What are essential skills?
The Government of Canada has identified 9 key skills essential for success in the workplace. They are used in nearly every job, in many career sectors and in your daily life. Mastering the 9 essential skills increases your success in all aspects of your life, not just your job. They enable you to grow and adapt to any challenge, beginning in the classroom and continuing on to a successful career.
Numeracy refers to the workers’ use of numbers and their capability to think in quantitative terms. We use this skill when doing numerical estimating, money math, scheduling or budgeting math and analyzing measurements or data.
Oral Communication pertains primarily to the use of speech to give and exchange thoughts and information by workers in an occupational group. We use this skill to greet people, take messages, reassure, persuade, seek information and resolve conflicts.
Working with Others
Examines the extent to which employees work with others to carry out their tasks.We use this skill when we work as a member of a team or jointly with a partner, and when we engage in supervisory or leadership activities.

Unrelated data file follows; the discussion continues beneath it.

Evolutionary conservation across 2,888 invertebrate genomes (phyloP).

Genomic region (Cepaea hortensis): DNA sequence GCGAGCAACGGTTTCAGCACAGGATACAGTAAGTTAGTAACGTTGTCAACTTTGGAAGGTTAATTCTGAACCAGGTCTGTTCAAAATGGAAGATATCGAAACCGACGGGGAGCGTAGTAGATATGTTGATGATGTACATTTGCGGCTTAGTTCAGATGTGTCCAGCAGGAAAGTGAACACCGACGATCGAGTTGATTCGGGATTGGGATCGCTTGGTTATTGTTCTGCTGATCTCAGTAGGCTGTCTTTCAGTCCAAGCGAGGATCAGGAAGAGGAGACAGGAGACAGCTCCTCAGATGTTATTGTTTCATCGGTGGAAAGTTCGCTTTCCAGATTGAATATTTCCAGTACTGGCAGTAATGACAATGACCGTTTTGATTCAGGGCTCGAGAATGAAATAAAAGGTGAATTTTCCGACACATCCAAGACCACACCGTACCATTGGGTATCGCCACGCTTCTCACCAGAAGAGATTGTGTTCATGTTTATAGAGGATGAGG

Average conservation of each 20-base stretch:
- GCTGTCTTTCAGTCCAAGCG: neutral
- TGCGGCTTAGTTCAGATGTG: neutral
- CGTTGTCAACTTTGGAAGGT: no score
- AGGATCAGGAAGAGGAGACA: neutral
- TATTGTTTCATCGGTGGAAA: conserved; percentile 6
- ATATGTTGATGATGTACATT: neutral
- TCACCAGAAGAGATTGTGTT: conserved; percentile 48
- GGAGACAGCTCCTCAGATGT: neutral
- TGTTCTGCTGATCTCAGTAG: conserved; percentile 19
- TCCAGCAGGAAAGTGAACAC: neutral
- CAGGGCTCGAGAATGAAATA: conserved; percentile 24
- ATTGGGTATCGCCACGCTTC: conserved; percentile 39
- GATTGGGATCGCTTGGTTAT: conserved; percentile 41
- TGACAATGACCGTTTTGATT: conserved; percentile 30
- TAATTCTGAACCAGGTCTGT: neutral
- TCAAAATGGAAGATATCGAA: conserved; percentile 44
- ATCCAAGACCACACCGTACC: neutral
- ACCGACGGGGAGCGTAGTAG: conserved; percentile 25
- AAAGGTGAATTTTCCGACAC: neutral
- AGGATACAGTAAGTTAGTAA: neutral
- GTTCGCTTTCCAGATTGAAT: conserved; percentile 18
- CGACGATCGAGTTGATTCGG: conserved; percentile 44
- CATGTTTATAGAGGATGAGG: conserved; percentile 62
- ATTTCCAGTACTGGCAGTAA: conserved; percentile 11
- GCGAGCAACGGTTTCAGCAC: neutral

Continuous Learning tests the hypothesis that more and more jobs require continuous upgrading and all workers must continue learning to keep or to grow with their jobs.
Reading refers to the ability to understand reading material in the form of sentences or paragraphs. We use this skill to scan for information, skim overall meaning, evaluate what we read and integrate information from multiple sources.
The ability to write text and documents; it also includes non paper-based writing such as typing on a computer. We use this skill when we organize, record, document, provide information to persuade, request information from others and justify a request.
Thinking is the ability to engage in the process of evaluating ideas or information to reach a rational decision by:
- problem solving;
- decision making;
- critical thinking;
- job task planning and organizing;
- significant use of memory; and
- finding information
Document Use involves a variety of information displays in which words, numbers, icons, and other visual characteristics (eg. line, colour, shape) are given meaning by their spatial arrangement. We use this skill when we read and interpret graphs, charts, lists, tables, blueprints, schematics, drawings, signs, and labels.
Digital skills are those needed to understand and process information from digital sources, use digital systems, technical tools, and applications. Digital sources and/or devices include cash registers, word processing software, and computers to send emails and create and modify spreadsheets.